Resources Hub » Knowledge base » What is the Difference Between Double and Single Opt-In?

When it comes to increasing conversion rates through email campaigns, deciding whether to choose double or single opt-in can have a major impact on results.

Of course, it’s easy for marketers to make the decision to invest in email marketing initiatives. But deciding which option to choose might not be so simple. Luckily, the differences are obvious, making it even easier for marketing teams to build action-driving campaigns.

What is the difference between double and single opt-in?

Opt-ins determine whether an email subscriber has to subscribe once or twice.

Essentially, a single opt-in means a user only needs to subscribe once, and they’ll begin receiving emails. But double opt-in means a user must subscribe and then confirm their email through another link. There are pros and cons to each.

The pros and cons of single and double opt-in

On the one hand, single opt-in reduces the number of steps a user takes to access a brand’s content.

Users want simple experiences, and single opt-in can simplify subscriptions.

For 76% of marketers, the number one email objective is starting conversations.

So, the quicker these marketers can secure these leads, the better.

On the other hand, double opt-ins ensure users subscribing to a brand’s content are high-quality. If they’re willing to go that extra step, they’ll do something with the content they receive–like make a purchase, for instance.

That being said, when it comes to double opt-in campaigns, most users never follow through on that secondary approval process.

And as far as single opt-ins are concerned, while the initial rates are good, overall, single opt-in campaigns drive lower conversions overall.

Single opt-in sign-ups also increase the need for email list purging – which 67% of marketers cite as their top tactic for improving email marketing effectiveness.

What is the difference between double and single opt-in?

Source: Really Good Emails

That means that marketers really need to take a look at their goals, their audience, and the actions they’re trying to drive with these campaigns in order to achieve the desired results.

How to measure the success of single and double opt-in campaigns

As is true in most cases of digital marketing, the best way to measure the success of both approaches is to perform A/B testing using both strategies. This way, marketers can be sure of what their audience is willing to do, the actions they want to avoid, and what drives the most rewarding results.

Depending on a brand’s content and email initiatives, the need for single or double opt-ins could change.

There’s no way to tell which is better for a brand without extensive testing. You can successfully test this through marketing automation tools, which will help you understand your audience and their behaviors.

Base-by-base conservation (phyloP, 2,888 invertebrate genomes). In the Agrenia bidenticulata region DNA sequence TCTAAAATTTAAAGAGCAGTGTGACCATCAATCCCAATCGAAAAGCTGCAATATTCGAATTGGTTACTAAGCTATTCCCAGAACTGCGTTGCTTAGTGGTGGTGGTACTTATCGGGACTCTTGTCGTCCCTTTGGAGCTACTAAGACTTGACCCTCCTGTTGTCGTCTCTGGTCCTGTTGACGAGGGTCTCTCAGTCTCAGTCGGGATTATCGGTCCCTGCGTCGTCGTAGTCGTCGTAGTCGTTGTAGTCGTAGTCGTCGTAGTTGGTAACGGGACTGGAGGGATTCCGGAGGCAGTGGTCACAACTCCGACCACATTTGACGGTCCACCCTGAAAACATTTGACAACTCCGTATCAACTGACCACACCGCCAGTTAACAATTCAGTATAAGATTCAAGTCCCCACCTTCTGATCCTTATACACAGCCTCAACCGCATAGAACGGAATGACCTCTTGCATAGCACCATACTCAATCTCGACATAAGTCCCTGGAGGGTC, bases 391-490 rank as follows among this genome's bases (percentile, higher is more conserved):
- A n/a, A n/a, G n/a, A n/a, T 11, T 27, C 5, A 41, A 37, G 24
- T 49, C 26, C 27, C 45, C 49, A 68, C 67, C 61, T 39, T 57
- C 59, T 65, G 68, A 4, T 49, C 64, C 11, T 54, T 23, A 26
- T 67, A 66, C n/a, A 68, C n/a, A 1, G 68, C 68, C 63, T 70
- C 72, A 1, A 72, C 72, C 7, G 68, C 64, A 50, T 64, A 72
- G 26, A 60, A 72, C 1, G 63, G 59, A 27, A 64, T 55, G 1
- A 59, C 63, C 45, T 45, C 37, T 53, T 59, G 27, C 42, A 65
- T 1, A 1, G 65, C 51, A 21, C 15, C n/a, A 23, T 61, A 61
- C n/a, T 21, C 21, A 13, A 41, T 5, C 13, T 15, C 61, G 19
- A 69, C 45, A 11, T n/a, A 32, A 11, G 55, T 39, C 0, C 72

Does it really matter?

When it comes to the questions of single vs. double opt-in, it’s important that marketers make the right decision.

Email marketing is an ROI-driving initiative, with more consumers making purchases and spending more after receiving emails from brands.

Similarly, email marketing drives brand awareness and establishes trust between brand and consumer, which is imperative for future business growth.

Therefore, brands need to be strategic at the beginning of these email relationships, giving their consumers what they want and how.

What now?

With the future of email marketing constantly evolving, it’s important that marketers take the time to learn more about their audience, their behaviors, their wants, and their needs.

This will empower marketers to approach subscribers in the best way possible, especially as their campaigns evolve.

With email automation on the rise, brands need to be ready for everything the digital world throws at them. And the only way is through extensive testing and iterations, ensuring email subscribers get the information they want, when and how they want it.

Learn more about the future of email marketing to build a strategy that resonates with your audience.

This blog provides general information and discussion about email marketing and related subjects. The content provided in this blog ("Content”), should not be construed as and is not intended to constitute financial, legal or tax advice. You should seek the advice of professionals prior to acting upon any information contained in the Content. All Content is provided strictly “as is” and we make no warranty or representation of any kind regarding the Content.

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